Apparently, the brain cannot distinguish between things we want and things we have. Neurologically, then, our brains treat the failure to achieve our goal the same way as it treats the loss of a valued possession. And up until the moment, the goal is achieved, we have failed to achieve it, setting up a constant tension that the brain seeks to resolve.

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Ideally, this tension is resolved by driving us towards accomplishment. In many cases, though, the brain simply responds to the loss, causing us to feel fear, anxiety, even anguish, depending on the value of the as-yet-unattained goal.

Love, Loss, Dopamine, and Our Dreams

The brains functions are carried out by a stew of chemicals called neurotransmitters. You’ve probably heard of serotonin, which plays a key role in our emotional life – most of the effective anti-depressant medications on the market are serotonin reuptake inhibitors, meaning they regulate serotonin levels in the brain leading to more stable moods.

Somewhat less well-known is another neurotransmitter, dopamine. Among other things, dopamine acts as a motivator, creating a sensation of pleasure when the brain is stimulated by achievement. Dopamine is also involved in maintaining attention – some forms of ADHD are linked to irregular responses to dopamine.[1]

So dopamine plays a key role in keeping us focused on our goals and motivating us to attain them, rewarding our attention and achievement by elevating our mood. That is, we feel good when we work towards our goals.

Dopamine is related to wanting – to desire. The attainment of the object of our desire releases dopamine into our brains and we feel good. Conversely, the frustration of our desires starves us of dopamine, causing anxiety and fear.

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One of the greatest desires is romantic love – the long-lasting, “till death do us part” kind. It’s no surprise, then, that romantic love is sustained, at least in part, through the constant flow of dopamine released in the presence – real or imagined – of our true love. Loss of romantic love cuts off that supply of dopamine, which is why it feels like you’re dying – your brain responds by triggering all sorts of anxiety-related responses.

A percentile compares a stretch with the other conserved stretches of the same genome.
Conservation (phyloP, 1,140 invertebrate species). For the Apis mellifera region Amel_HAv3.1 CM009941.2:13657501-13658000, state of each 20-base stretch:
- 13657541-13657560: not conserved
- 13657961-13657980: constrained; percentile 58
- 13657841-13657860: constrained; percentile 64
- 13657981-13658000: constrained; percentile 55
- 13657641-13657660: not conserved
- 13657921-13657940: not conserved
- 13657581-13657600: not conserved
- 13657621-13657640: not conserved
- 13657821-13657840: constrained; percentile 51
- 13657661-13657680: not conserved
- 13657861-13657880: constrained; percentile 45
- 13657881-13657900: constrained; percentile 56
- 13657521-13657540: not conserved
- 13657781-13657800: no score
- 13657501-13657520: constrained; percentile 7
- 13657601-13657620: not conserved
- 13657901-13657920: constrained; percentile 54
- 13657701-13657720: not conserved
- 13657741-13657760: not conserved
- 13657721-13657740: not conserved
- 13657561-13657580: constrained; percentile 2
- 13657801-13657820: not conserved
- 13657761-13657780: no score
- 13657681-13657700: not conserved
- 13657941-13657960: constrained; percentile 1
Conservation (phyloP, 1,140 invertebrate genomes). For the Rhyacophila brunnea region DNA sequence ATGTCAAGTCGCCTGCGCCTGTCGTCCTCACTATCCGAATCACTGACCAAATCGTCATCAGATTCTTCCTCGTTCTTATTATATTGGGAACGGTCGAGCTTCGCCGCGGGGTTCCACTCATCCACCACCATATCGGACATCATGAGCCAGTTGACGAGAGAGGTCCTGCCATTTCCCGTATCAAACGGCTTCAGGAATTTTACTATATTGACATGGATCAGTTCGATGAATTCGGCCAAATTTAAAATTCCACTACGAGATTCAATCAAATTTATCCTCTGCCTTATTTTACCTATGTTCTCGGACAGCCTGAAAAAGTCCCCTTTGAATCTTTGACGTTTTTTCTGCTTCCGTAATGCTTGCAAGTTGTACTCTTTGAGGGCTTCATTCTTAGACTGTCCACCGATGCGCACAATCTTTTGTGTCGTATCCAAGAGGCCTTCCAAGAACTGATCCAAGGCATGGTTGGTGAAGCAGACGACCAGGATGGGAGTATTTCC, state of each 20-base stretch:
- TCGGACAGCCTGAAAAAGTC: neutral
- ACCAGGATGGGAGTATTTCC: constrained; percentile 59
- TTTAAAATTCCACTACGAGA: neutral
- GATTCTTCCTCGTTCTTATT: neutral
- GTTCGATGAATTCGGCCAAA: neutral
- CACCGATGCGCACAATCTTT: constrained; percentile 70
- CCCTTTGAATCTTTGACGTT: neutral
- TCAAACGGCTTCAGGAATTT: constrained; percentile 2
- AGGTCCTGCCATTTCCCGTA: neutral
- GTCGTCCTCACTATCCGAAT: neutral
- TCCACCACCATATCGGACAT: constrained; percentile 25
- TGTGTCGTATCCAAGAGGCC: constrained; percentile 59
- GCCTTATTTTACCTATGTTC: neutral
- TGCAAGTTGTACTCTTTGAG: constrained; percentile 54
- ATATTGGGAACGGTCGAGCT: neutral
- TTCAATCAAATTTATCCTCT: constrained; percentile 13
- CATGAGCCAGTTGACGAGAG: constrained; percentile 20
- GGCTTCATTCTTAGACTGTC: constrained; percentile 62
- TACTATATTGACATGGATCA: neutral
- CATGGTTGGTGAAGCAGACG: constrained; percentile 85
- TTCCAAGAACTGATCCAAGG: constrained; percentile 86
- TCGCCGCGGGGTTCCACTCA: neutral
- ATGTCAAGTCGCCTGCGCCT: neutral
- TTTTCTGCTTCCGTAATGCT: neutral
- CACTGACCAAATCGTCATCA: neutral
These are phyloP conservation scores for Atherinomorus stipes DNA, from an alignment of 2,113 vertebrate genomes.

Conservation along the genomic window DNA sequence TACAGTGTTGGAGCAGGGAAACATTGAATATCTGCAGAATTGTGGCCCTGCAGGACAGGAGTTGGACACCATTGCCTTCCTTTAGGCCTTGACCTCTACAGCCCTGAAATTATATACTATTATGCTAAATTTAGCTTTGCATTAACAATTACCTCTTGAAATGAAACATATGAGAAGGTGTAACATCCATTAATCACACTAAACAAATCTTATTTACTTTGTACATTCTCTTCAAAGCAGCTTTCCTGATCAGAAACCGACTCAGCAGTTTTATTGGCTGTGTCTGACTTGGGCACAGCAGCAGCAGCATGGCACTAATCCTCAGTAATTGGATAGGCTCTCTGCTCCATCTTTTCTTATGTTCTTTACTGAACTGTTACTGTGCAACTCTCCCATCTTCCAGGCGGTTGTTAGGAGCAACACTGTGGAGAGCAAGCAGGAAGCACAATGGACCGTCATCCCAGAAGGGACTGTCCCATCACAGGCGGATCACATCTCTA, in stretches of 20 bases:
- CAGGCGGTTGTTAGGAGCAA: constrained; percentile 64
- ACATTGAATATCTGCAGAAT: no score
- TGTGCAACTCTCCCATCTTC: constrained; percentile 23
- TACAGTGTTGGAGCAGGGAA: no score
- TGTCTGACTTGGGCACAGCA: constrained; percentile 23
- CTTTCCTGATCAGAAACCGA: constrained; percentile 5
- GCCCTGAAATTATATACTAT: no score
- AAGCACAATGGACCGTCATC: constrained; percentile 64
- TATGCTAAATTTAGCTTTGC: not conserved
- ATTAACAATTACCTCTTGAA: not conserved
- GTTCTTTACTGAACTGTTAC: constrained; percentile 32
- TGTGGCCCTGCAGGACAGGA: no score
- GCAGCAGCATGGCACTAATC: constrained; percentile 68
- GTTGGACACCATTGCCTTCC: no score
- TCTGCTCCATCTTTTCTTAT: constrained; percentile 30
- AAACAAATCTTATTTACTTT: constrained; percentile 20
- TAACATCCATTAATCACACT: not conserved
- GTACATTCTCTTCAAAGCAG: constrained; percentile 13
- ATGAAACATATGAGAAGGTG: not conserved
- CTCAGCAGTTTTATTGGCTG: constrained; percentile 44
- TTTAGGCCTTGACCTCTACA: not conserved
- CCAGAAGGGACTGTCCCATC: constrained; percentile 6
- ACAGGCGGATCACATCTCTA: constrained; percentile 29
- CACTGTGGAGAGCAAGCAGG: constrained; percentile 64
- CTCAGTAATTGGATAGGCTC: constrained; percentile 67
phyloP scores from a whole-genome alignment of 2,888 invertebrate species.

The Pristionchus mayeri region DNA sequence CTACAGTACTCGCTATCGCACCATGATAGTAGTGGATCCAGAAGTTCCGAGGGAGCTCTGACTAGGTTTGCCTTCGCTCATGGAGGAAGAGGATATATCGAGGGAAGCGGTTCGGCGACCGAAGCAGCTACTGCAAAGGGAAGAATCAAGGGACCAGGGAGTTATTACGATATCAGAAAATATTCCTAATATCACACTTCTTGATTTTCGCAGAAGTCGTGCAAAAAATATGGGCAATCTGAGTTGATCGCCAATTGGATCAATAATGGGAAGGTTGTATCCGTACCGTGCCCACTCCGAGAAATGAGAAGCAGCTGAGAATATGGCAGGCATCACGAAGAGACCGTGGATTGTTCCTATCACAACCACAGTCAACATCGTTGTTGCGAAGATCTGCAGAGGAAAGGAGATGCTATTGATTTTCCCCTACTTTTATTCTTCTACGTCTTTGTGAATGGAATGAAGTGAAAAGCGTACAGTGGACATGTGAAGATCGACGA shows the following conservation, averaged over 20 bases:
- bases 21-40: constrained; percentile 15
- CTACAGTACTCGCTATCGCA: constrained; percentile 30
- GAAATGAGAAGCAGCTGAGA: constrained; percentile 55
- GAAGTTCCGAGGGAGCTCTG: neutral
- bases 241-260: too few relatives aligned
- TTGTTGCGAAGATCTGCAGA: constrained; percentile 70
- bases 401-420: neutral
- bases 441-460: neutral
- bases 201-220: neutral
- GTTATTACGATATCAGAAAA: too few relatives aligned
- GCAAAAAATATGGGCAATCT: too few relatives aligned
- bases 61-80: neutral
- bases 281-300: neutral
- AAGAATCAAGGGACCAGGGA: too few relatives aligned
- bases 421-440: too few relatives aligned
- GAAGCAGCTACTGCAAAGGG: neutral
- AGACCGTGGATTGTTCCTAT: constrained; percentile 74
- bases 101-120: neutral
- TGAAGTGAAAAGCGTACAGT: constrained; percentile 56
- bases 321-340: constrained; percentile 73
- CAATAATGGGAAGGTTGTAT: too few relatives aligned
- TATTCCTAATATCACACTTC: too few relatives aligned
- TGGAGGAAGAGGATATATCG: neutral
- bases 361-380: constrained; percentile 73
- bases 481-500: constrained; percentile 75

Herein lies obsession, as we go to ever-increasing lengths in search of that dopamine reward. Stalking specialists warn against any kind of contact with a stalker, positive or negative, because any response at all triggers that reward mechanism. If you let the phone ring 50 times and finally pick up on the 51st ring to tell your stalker off, your stalker gets his or her reward, and learns that all s/he has to do is wait for the phone to ring 51 times.

Romantic love isn’t the only kind of desire that can create this kind of dopamine addiction, though – as Captain Ahab (from Moby Dick) knew well, any suitably important goal can become an obsession once the mind has established ownership.

The Neurology of Ownership

Ownership turns out to be about a lot more than just legal rights. When we own something, we invest a part of ourselves into it – it becomes an extension of ourselves.

In a famous experiment at Cornell University, researchers gave students school logo coffee mugs, and then offered to trade them chocolate bars for the mugs. Very few were willing to make the trade, no matter how much they professed to like chocolate. Big deal, right? Maybe they just really liked those mugs![2]

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But when they reversed the experiment, handing out chocolate and then offering to trade mugs for the candy, they found that now, few students were all that interested in the mugs. Apparently the key thing about the mugs or the chocolate wasn’t whether students valued whatever they had in their possession, but simply that they had it in their possession.

This phenomenon is called the “endowment effect”. In a nutshell, the endowment effect occurs when we take ownership of an object (or idea, or person); in becoming “ours” it becomes integrated with our sense of identity, making us reluctant to part with it (losing it is seen as a loss, which triggers that dopamine shut-off I discussed above).

Interestingly, researchers have found that the endowment effect doesn’t require actual ownership or even possession to come into play. In fact, it’s enough to have a reasonable expectation of future possession for us to start thinking of something as a part of us – as jilted lovers, gambling losers, and 7-year olds denied a toy at the store have all experienced.

The Upshot for Goal-Setters

So what does all this mean for would-be achievers?

On one hand, it’s a warning against setting unreasonable goals. The bigger the potential for positive growth a goal has, the more anxiety and stress your brain is going to create around it’s non-achievement.

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It also suggests that the common wisdom to limit your goals to a small number of reasonable, attainable objectives is good advice. The more goals you have, the more ends your brain thinks it “owns” and therefore the more grief and fear the absence of those ends is going to cause you.

On a more positive note, the fact that the brain rewards our attentiveness by releasing dopamine means that our brain is working with us to direct us to achievement. Paying attention to your goals feels good, encouraging us to spend more time doing it. This may be why outcome visualization — a favorite technique of self-help gurus involving imagining yourself having completed your objectives — has such a poor track record in clinical studies. It effectively tricks our brain into rewarding us for achieving our goals even though we haven’t done it yet!

But ultimately, our brain wants us to achieve our goals, so that it’s a sense of who we are that can be fulfilled. And that’s pretty good news!

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Featured photo credit: Alexa Williams via unsplash.com

Reference